Sunday, March 28, 2010

Holy Week in Pampanga, Philippines 2010

Holy Week dawned with the usual summertime heat here in Pampanga, Philippines. Roosters crowed, dogs barked, and the sun came up as usual in the general direction of the volcanic Mt. Arayat to our east.

We set off at 7am for the Immaculate Conception Parish Church in Balibago, Angeles City. One trike ride and three jeeps later, we arrived shortly after eight. As with most mid-size Catholic churches here, it's a white, Spanish-style building. It holds a couple thousand worshipers.

The first mass of the day was already in progress, and we joined the few hundred people milling about in the sun. Dozens of small vendors were offering the same palm fronds; we bought three for a little more than a dollar.

Soon enough, we joined the crush of people waiting to get inside. It was a civilized crush, this being the affable Philippines. Most were clearly distressed by the heat, a ceaseless aspect of life here, but there were no elbows thrown or sharp words exchanged (even uttered) as people pressed toward the side entrance we had chosen.

Upon hearing the measured applause that accompanies the end of Mass here, the crowd surged a bit. The doors opened, a mass of people started to leave, as a second mass entered simultaneously.

We suddenly felt a blast of cool air. The long-advertised "aircon program" had been put in place, and the church sanctum now offered a welcome respite from the diabolic sun one grows to hate here at 14 degrees latitude.

Once inside, I counted 24 new LG aircon units, each about eight feet in height. My rough guess says several million pesos went into this project. They were set between 79 and 82 degrees fahrenheit, an improvement of at least 20 degrees from the normal climate inside this church. It felt wonderful.

As the mass began, people quickly surged forward, waving their fronds, approaching the clergy to get a splash of holy water onto their palms and on themselves.

A Philippine mass is a modestly cheerful affair. Bible passages are read quickly but enthusiastically, and the short sermon in tagalog and English unfailingly makes a simple point with a touch or two of humor. Respectful applause follows it as well.

After the mass, we surged back outside, as the next group surged in. Masses would continue throughout the day. We headed back south to our barangay in San Fernando.

The City of San Fernando, Pampanga is well-known for its extreme observance of Good Friday. Known as "Maleldo" here--a contraction of the local-language words for "bad" and "day," but more properly translated as Holy Day--the Friday before Easter features processions, flagellants, and crucifixions that are reported worldwide.

Church leaders have urged people to refrain from the scourgings and crucifixions, noting that they seem to be staged to hustle tourist dollars as much as they represent devotion. The city's website promotes them, and the federal government's Department of Transportation ran a press release in local newspapers celebrating them.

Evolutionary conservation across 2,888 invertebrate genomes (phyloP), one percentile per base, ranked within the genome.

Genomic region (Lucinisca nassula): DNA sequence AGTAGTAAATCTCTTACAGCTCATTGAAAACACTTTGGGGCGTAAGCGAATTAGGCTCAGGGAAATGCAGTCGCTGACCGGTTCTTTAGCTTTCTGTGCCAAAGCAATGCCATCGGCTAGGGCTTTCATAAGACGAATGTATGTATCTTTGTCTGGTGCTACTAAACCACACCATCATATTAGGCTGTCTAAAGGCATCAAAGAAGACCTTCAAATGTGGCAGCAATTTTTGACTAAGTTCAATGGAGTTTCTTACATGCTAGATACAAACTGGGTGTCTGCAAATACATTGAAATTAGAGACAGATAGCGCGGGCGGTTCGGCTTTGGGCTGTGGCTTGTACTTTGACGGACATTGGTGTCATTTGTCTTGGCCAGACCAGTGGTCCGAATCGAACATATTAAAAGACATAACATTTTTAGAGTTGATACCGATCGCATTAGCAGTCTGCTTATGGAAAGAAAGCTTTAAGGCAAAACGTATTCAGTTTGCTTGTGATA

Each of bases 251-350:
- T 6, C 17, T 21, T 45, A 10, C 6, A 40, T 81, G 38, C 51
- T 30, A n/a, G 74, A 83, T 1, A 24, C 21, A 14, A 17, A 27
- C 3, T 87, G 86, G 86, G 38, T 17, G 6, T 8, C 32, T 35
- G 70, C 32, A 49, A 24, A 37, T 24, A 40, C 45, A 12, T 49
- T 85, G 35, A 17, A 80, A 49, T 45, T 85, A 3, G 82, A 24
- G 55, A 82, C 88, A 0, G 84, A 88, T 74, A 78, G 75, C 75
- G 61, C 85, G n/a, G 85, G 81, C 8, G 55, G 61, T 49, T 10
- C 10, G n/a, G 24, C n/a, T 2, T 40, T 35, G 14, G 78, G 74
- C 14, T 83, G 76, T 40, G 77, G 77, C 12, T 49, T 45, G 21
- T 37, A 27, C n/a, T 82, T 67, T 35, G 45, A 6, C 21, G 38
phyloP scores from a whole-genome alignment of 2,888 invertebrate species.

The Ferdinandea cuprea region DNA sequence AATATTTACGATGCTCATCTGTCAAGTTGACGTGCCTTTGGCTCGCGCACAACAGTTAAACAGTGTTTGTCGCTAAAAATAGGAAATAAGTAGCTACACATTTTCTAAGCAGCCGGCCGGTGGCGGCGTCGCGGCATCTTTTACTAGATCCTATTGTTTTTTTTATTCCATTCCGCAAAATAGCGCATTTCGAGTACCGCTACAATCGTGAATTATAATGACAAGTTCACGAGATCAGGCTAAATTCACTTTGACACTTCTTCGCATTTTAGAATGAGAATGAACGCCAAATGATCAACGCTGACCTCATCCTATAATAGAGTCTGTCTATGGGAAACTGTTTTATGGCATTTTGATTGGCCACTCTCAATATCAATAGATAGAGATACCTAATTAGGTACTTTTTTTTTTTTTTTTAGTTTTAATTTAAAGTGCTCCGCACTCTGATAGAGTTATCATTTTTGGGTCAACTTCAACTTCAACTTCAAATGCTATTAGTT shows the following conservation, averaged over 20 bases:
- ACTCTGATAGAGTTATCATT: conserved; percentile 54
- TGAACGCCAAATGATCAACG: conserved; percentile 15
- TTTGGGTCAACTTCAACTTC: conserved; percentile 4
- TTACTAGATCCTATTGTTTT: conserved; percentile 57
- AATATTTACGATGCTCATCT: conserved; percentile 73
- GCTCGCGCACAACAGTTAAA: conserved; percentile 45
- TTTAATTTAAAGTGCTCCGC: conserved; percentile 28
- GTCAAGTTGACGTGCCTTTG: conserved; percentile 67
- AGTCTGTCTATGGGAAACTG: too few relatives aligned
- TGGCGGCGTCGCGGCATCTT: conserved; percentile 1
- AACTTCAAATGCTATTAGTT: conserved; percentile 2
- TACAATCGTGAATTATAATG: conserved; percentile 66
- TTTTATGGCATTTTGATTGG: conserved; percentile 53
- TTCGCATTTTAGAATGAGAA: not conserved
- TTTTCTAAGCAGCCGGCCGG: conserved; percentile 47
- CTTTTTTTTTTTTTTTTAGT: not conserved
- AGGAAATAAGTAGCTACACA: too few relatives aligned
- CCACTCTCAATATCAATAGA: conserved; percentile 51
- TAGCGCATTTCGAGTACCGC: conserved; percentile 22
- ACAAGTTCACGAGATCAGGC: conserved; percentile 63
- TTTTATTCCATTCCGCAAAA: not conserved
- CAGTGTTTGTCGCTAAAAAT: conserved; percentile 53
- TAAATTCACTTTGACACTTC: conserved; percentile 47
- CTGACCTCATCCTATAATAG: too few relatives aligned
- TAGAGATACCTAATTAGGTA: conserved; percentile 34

As a bishop in Metro Manila said,"It is enough to remember the life and death of Jesus Christ during Holy Week through fasting, abstinence, prayer, reflection, and almsgiving," according to an article in the The Manila Bulletin.

Even in fasting, the church urges moderation, defining a fast as one normal meal and two small ones. Ironically, this is more than millions of Filipinos can afford on the best of days.

I decided to skip the gory spectacles. This is not Spain, I am not Hemingway, and it's not the 1920s; anyone who wishes to witness this stuff can find it easily enough on YouTube.

The Week Progresses
As Holy Week begins, schools have been let out for the summer, which runs here from March through June, when the monsoonal rains are due. Thursday and Friday were national holidays. The malls were closed, as were most small stores and government offices.

The thousands of ferries and hundreds of thousands of buses were full of people fleeing Metro Manila to return to their home provinces.

The churches, Catholic and others, held their Maundy Thursday services in the evening and their Good Friday services in the morning. Many people flocked to grotto services at dawn on Friday.

Saturday was also a slow day, albeit one in which you could again buy manok (chicken) for dinner or some Red Horse for a family get-together.

No newspapers, though, because even ink-stained wretches got the day off on Friday.

Many people in the Philippines will awake Sunday morning to "salubong," an hours-long ritual and procession in which the risen Jesus greets his mother Mary. It is a uniquely Filipino ritual; this one is favored by the Church, as it reflects maternal fidelity and celebrates the joy of Easter.

As with most gatherings here, it will be simultaneously respectful and cheerful. The Pampangan Maleldo's theatrics are an unfortunate aberration that do not reflect the character of "ordinary Filipinos," as people refer to themselves here.

Heavy Faith, Worn Lightly
It is my impression that although the Philippines is a heavily Catholic country, it is one in which most people wear their faith lightly.

This country now numbers 92 million souls; maybe 85% of them profess to be Roman Catholic. To be sure, the presence of a sizable Muslim community, a few million Protestants, the homegrown Iglesia ni Cristo, a tiny Jewish community, and other faiths here makes little impact on The Church's influence.

Divorce is not allowed, birth control uncommon, and legalized abortion unthinkable. The Church recently got into a terrific row with a government leader who favored the use of condoms.

Yet family trumps even religion in this conservative place, and the daily struggles of life tend to center people around what is concrete rather than what is spiritual. So this week has been one of family members getting together--whether traveling hundreds of miles to a home province or a few kilometers to a neighboring town or barangay.

Music is played, food is prepared, and copious amounts of "tsismis" (gossip) exchanged.

Laughter is found in abundance anytime two or more Filipinos gather. Since being alone is the worst thing imaginable to people here, laughter is always found in abundance; during Holy Week, even more so.